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The Night Sky of July

Dr. Wayne Wooten
Professor of Astronomy

For July, the Moon will be Full Moon, the Hay or Thunder Moon, is on July 2th. The last quarter moon rises about midnight on July 8th. The moon is new on July 16th. The waxing crescent just after sunset joins a fine grouping of Jupiter (on bottom) and Venus on the evening of July 18th. The moon is first quarter on July 24, and passes 2.4 degrees north of Saturn on July 26. The Blue Moon, the second full moon in a month, is on July 31st.

Venus and Jupiter are only.34 degrees apart as July begins, and in the same low power telescopic field at 30-50X. In an interesting coincidence, both appear 32" of arc across, but Venus appears as a crescent, 33% sunlit, while Jupiter is fully lit and surrounded by its four large moons orbiting around the planetís equator. By the end of July, Venus is much closer to us and bigger, 51" of arc across but a crescent only 10% sunlit. It is retrograding back between the Sun, and us, and passes 6.4 degrees south of Jupiter on July 28th. Jupiter is also moving slowly, approaching Regulus the brightest star of Leo by monthís end. The waxing crescent moon makes a spectacular grouping with the triangle of Venus (brightest, lower left), Regulus above it, and Jupiter to right on the evening of July 18th; compare the phase of Venus and the Moon in binoculars and small scopes this evening.

Saturn is also well placed for evening observing in July, just above the claws of Scorpius in the SE. It is tilted 24 degrees toward the Sun, and us, and the rings and moons are the most beautiful sight in the telescopic sky.

Overhead, the Big Dipper rides high at sunset, but falls lower in NW each evening. Good scouts know to take its leading pointers north to Polaris, the famed Pole Star. For us, it sits 30 degrees (our latitude) high in the north, while the rotating earth beneath makes all the other celestial bodies spin around it from east to west.

If you drop south from the bowl of the Big Dipper, Leo the Lion is in the SW. Note the Egyptian Sphinx is based on the shape of this Lion in the sky. Taking the arc in the Dipperís handle, we "arc" SE to bright orange Arcturus, the brightest star of spring. Cooler than our yellow Sun, and much poorer in heavy elements, some believe its strange motion reveals it to be an invading star from another smaller galaxy, now colliding with the Milky Way in Sagittarius in the summer sky. Moving almost perpendicular to the plane of our Milky Way, Arcturus was the first star in the sky where its proper motion across the historic sky was noted, by Edmund Halley.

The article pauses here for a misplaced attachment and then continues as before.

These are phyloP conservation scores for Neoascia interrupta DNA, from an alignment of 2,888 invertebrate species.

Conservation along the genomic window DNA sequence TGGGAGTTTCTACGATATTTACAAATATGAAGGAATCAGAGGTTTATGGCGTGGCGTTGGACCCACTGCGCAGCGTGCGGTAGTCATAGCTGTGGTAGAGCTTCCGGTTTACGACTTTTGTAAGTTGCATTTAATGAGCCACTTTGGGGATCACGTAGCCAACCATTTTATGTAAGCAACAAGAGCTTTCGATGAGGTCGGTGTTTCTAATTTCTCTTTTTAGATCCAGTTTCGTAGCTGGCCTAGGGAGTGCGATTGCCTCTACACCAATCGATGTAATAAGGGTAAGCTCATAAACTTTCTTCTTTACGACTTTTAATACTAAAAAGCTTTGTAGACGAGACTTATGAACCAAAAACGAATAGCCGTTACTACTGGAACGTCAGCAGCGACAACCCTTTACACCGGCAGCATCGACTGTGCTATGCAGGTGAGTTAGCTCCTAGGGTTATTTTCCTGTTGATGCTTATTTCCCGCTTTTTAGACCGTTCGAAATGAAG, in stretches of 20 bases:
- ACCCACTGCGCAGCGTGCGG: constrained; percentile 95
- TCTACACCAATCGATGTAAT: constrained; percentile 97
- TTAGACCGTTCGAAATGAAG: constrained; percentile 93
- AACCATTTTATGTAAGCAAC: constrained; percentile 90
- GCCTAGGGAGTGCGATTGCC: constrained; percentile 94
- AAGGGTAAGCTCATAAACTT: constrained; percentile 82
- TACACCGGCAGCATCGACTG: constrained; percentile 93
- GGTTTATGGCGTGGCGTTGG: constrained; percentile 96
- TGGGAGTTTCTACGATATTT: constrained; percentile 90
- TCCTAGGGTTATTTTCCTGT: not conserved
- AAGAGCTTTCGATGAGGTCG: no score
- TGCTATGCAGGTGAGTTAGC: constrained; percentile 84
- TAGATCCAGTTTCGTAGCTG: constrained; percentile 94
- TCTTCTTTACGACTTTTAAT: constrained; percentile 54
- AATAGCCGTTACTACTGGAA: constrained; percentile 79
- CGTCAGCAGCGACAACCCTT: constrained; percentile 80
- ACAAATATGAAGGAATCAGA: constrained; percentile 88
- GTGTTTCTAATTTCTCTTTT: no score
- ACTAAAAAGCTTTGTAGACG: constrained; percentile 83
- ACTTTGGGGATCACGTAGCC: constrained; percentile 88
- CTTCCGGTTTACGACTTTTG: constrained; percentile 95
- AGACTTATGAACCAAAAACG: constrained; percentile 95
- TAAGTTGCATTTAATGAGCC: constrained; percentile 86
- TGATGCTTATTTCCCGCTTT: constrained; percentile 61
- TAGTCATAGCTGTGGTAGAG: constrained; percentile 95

Spike south to Spica, the hot blue star in Virgo, then curve to Corvus the Crow, a four-sided grouping. Saturn lies in Virgoís eastern feet this July. North of Corvus, in the arms of Virgo, is where our large scopes will show members of the Virgo Supercluster, a swarm of over a thousand galaxies about 50 million light years distant.

To the east, Hercules is well up, with the nice globular cluster M-13 marked on your sky map and visible in binoculars.

The brightest star of the northern hemisphere, Vega (from Carl Saganís novel and movie, "Contact"), rises in the NE as twilight deepens. Twice as hot as our Sun, it appears blue-white, like most bright stars. At the opposite end of the parallelogram of Lyra is M-57, the Ring Nebula.

Northeast of Lyra is Cygnus, the Swan, flying down the Milky Way. Its bright star Deneb, at the top of the "northern cross" is one of the luminaries of the Galaxy, about 50,000 times more luminous than our Sun and around 3,000 light years distant. Under dark skies, note the "Great Rift", a dark nebula in front of our solar system as we revolve around the core of the Milky Way in the Galactic Year of 250 million of our own years.

To the east, Altair is the third bright star of the summer triangle. It lies in Aquila the Eagle, and is much closer than Deneb; it lies within about 13 light years of our Sun. Use your binoculars to pick up many clusters in this rich region of our own Cygnus spiral arm rising now in the east.

To the south, Antares is well up at sunset in Scorpius. It appears reddish (its Greek name means rival of Ares or Mars to the Latins) because it is half as hot as our yellow Sun; it is bright because it is a bloated red supergiant, big enough to swallow up our solar system all the way out to Saturnís orbit! Scorpius is the brightest constellation in the sky, with 13 stars brighter than the pole star Polaris! Note the fine naked eye clusters M-6 and M-7, just to the left of the Scorpionís tail.

Just a little east of the Scorpionís tail is the teapot shape of Sagittarius, which lies toward the center of the Milky Way. From a dark sky site, you can pick out the fine stellar nursery, M-8, the Lagoon Nebula, like a cloud of steam coming out of the teapotís spout. The fine globular cluster M-22 sits just NE of the star in the lid with binoculars, and resolves well with any scope 4" aperture or larger.

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